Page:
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Post-Durban Climate Policy Architecture Based on Linkage of Cap-and-Trade Systems

  • Matthew Ranson
  • Robert N. Stavins

The outcome of the December 2011 United Nations climate negotiations in Durban, South Africa, provides an important new opportunity to move toward an international climate policy architecture that is capable of delivering broad international participation and significant global CO2 emissions reductions at reasonable cost. We evaluate one important component of potential climate policy architecture for the post-Durban era: links among independent tradable permit systems for greenhouse gases. Because linkage reduces the cost of achieving given targets, there is tremendous pressure to link existing and planned cap-and-trade systems, and in fact, a number of links already or will soon exist. We draw on recent political and economic experience with linkage to evaluate potential roles that linkage may play in post-Durban international climate policy, both in a near-term, de facto architecture of indirect links between regional, national, and sub-national cap-and-trade systems, and in longer-term, more comprehensive bottom-up architecture of direct links. Although linkage will certainly help to reduce long-term abatement costs, it may also serve as an effective mechanism for building institutional and political structure to support a future climate agreement.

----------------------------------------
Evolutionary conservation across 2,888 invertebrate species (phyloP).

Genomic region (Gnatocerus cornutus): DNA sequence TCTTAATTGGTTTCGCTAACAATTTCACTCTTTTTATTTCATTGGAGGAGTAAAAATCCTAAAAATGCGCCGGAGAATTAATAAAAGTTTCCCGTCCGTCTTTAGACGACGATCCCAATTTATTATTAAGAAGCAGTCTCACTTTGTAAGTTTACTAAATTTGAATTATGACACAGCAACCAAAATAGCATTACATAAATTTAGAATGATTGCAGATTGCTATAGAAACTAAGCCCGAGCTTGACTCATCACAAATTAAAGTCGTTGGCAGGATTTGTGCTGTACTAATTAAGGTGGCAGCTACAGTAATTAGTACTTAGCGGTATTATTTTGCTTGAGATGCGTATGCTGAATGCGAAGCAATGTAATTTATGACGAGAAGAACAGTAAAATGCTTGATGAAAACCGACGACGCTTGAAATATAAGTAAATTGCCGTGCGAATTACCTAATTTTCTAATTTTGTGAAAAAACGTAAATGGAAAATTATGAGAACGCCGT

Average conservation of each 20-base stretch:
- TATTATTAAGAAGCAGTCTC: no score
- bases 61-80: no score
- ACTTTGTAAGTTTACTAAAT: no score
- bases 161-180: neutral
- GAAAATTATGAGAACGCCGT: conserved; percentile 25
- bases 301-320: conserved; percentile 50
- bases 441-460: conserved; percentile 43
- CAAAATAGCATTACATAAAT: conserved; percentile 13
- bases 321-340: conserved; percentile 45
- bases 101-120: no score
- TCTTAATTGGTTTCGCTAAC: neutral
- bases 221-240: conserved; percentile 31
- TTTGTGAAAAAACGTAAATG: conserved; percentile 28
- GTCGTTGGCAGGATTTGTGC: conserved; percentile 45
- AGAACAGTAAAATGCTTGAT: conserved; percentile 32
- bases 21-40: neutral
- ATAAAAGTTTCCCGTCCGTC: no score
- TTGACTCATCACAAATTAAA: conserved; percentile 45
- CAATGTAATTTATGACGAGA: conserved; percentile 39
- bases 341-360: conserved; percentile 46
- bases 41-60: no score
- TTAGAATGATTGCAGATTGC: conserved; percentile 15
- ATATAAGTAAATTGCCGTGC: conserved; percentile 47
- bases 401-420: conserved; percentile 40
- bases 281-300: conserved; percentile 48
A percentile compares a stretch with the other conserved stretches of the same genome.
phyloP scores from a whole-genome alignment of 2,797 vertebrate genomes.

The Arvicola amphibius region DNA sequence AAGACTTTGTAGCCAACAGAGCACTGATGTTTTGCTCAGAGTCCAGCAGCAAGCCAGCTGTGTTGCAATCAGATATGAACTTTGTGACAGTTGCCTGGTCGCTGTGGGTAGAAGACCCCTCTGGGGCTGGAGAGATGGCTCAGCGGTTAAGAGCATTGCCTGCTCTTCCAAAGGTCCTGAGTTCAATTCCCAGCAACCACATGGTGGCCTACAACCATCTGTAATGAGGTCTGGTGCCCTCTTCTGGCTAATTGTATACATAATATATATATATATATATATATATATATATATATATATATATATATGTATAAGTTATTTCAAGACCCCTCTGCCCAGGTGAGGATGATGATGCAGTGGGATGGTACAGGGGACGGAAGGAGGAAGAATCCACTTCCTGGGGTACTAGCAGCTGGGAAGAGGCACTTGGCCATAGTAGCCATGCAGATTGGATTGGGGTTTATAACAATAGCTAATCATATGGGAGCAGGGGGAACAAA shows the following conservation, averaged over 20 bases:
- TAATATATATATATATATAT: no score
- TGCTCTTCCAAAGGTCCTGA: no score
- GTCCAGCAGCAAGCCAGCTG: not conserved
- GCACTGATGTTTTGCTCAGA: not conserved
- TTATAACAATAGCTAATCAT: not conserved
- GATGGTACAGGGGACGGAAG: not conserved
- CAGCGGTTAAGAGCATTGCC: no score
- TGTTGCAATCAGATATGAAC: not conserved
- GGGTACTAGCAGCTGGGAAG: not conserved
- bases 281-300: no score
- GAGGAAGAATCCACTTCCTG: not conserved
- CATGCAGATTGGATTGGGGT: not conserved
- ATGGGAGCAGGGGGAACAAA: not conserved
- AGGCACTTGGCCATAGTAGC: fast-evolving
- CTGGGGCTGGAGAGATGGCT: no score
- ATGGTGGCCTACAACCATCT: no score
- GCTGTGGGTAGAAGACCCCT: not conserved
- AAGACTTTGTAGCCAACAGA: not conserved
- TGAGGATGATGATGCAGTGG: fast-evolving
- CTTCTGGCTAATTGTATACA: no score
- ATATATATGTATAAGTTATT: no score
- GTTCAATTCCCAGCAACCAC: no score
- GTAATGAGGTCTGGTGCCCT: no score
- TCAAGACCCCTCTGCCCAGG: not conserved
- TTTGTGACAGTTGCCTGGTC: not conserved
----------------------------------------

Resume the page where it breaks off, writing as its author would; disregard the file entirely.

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Paper provided by National Bureau of Economic Research, Inc in its series NBER Working Papers with number 18140.

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Date of creation: Jun 2012
Date of revision:
Publication status: published as APost-Durban Climate Policy Architecture Based on Linkage of Cap-and-Trade Systems.@ The Chicago Journal of International Law, Volume 13, Number 2, Winter 2013, pp. 403-438. With M. Ranson. [A-76]
Handle: RePEc:nbr:nberwo:18140
Contact details of provider: Postal: National Bureau of Economic Research, 1050 Massachusetts Avenue Cambridge, MA 02138, U.S.A.
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  1. Robert W. Hahn & Robert Stavins, 1999. "What Has the Kyoto Protocol Wrought?," Books, American Enterprise Institute, number 52837, September.
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  6. Kruger, Joseph & Oates, Wallace E. & Pizer, William A., 2007. "Decentralization in the EU Emissions Trading Scheme and Lessons for Global Policy," Discussion Papers dp-07-02, Resources For the Future.
  7. Zhang, Junjie & Wang, Can, 2011. "Co-benefits and additionality of the clean development mechanism: An empirical analysis," Journal of Environmental Economics and Management, Elsevier, vol. 62(2), pages 140-154, September.
  8. Helm, Carsten, 2003. "International emissions trading with endogenous allowance choices," Journal of Public Economics, Elsevier, vol. 87(12), pages 2737-2747, December.
  9. Valentina Bosetti & Sergey Paltsev & John Reilly & Carlo Carraro, 2011. "Emissions Pricing to Stabilize Global Climate," Working Papers 2011.80, Fondazione Eni Enrico Mattei.
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